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EPA targets fish farms with permits

IDAHO - Federal environmental officials have a new permitting process designed to cut down on pollution that trout farms and other aquaculture producers discharge into the Snake River.

The Environmental Protection Agency permits, scheduled to take effect Dec. 1, require the industry to reduce by 40 percent the amount of phosphorus - a chemical byproduct of fish feces - discharged into the river, which flows across southern Idaho.

"These fish processors under rules of the old permit didn't have a phosphorus limit, but now they do," said Sharon Wilson, the EPA specialist who helped write the new rules.

The permits are written to cover aquaculture producers in every corner of Idaho, the nation's leading producer of commercial rainbow trout.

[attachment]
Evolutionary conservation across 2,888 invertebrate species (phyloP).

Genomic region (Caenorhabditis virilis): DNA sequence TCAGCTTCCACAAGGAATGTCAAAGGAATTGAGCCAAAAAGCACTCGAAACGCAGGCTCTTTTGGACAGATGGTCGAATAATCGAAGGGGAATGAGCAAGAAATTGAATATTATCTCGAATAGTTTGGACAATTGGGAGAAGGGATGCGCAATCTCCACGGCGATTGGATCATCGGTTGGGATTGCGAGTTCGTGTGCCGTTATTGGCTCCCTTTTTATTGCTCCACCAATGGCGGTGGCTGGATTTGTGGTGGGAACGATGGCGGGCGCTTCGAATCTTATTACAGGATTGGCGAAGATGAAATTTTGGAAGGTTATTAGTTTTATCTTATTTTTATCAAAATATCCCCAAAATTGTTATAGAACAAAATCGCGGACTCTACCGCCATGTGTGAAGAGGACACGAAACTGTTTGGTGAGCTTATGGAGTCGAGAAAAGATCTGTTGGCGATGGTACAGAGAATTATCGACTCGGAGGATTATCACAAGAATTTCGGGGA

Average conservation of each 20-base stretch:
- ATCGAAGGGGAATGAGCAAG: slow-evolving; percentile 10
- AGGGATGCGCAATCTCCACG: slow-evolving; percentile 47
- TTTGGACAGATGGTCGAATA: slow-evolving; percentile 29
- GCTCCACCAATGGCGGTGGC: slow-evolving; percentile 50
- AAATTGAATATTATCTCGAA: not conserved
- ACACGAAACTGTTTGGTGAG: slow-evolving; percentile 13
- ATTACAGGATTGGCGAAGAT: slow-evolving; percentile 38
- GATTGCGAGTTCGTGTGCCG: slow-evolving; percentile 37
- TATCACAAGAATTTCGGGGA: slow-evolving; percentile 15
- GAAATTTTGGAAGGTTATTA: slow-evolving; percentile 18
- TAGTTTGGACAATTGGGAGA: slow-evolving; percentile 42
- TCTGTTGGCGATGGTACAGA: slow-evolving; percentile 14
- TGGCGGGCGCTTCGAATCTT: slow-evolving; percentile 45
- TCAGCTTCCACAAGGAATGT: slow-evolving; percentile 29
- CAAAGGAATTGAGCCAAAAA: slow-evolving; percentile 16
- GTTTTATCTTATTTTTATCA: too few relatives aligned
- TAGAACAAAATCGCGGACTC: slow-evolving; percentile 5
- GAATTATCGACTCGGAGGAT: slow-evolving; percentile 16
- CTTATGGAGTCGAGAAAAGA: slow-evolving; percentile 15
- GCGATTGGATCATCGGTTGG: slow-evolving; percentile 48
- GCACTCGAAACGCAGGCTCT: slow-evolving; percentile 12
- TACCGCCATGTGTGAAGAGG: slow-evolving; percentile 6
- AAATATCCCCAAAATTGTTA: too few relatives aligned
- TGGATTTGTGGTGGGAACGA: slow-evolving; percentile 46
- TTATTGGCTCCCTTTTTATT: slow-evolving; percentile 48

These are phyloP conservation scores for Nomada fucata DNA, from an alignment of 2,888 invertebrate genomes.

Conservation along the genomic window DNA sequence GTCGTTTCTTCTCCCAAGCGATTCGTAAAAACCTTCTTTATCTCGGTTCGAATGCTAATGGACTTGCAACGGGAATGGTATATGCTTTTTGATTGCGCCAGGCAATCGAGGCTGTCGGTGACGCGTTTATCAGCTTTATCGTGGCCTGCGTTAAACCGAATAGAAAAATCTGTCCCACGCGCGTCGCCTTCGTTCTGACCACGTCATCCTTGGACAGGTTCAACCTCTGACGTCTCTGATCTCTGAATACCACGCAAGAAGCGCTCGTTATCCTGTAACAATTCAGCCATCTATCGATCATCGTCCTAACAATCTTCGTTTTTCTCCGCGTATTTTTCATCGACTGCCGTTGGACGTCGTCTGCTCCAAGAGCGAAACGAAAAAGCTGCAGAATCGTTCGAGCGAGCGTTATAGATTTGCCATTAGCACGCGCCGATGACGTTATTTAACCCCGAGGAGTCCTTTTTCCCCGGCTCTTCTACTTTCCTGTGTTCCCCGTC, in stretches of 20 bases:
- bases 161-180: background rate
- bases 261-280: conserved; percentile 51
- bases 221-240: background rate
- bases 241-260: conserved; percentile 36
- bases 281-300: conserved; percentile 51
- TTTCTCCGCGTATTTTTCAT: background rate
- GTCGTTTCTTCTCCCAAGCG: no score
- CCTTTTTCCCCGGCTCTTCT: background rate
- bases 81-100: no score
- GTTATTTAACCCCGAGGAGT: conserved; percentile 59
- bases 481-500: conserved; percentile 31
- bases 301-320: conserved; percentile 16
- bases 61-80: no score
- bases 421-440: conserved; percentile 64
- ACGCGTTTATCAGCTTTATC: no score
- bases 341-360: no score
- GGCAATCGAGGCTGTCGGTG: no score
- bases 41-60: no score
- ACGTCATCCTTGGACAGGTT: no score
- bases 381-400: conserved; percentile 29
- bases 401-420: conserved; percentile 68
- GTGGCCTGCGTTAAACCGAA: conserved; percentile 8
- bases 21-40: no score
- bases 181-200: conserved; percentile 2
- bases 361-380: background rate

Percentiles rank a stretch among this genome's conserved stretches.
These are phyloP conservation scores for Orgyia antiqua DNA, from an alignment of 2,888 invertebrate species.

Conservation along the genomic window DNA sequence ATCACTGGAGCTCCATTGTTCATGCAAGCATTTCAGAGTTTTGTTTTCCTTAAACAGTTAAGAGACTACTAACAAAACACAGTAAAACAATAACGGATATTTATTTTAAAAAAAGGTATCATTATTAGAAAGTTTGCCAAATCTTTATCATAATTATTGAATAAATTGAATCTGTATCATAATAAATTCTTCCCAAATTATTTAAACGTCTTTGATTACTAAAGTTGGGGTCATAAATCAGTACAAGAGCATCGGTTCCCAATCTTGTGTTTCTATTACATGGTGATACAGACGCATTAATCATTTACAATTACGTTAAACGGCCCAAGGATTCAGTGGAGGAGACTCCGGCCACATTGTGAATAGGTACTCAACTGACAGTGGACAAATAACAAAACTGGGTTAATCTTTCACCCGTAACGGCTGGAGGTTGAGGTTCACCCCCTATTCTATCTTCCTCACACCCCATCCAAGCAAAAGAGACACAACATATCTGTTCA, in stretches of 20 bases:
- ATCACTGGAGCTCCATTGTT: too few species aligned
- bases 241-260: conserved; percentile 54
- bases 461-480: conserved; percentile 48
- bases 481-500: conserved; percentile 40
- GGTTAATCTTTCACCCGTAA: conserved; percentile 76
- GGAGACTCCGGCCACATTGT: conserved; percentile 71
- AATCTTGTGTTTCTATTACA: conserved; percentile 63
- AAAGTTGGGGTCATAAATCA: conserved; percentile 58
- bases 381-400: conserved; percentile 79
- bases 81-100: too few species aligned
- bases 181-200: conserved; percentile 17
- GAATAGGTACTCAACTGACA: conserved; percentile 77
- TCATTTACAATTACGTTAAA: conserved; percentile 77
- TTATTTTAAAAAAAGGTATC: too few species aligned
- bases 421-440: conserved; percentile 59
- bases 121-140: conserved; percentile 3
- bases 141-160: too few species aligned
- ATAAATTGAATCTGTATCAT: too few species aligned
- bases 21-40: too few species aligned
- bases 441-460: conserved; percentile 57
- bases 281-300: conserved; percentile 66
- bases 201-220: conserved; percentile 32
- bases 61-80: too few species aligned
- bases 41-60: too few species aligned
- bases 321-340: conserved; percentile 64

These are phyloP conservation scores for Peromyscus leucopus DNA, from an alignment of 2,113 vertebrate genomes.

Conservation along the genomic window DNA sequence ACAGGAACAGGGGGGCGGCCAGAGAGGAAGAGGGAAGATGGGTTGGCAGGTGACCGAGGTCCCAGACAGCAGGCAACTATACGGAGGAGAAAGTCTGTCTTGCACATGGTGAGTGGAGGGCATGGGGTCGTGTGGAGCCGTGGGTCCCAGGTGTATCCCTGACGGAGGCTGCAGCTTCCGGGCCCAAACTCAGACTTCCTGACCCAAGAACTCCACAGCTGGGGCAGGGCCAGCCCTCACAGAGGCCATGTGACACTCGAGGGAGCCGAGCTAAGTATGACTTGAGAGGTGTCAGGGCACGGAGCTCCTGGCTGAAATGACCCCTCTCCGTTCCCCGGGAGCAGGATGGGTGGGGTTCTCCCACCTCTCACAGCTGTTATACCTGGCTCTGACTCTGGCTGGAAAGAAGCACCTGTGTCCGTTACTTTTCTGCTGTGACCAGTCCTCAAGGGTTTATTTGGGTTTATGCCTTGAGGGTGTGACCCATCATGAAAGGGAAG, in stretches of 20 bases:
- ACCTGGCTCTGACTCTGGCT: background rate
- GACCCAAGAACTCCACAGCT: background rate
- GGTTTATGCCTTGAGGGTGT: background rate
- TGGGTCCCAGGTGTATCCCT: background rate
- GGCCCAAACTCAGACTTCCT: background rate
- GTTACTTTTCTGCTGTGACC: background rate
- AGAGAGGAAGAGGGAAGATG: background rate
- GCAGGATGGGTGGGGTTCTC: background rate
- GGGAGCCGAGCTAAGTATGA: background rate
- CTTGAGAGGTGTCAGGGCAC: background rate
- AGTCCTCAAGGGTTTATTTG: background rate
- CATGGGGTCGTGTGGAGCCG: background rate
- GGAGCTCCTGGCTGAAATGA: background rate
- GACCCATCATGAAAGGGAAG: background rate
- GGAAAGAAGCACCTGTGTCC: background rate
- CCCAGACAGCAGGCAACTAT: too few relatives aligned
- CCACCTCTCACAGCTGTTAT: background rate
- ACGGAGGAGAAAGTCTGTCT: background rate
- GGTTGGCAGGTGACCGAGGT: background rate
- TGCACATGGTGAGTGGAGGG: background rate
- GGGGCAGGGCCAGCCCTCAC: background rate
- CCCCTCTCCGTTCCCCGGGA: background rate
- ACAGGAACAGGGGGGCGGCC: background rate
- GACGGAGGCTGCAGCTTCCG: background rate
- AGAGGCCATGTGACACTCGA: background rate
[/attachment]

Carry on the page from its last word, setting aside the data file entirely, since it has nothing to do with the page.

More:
But the area of biggest concern is a 55-mile stretch of the Snake River downstream from Twin Falls, the epicenter of the state's $90 million per year farm-raised trout, catfish, caviar and alligator industry.

For decades, federal and state environmental regulators have sought to reduce the amount of phosphorus discharged by the industry, as well as by farmers and public waste treatment facilities.

Phosphorus is blamed for fueling algae blooms and excessive weed growth, diminishing water quality and reducing oxygen levels critical to wild fish and other aquatic life.

Government and industry officials say the new rules will affect producers in different ways.

Source: News & Observer

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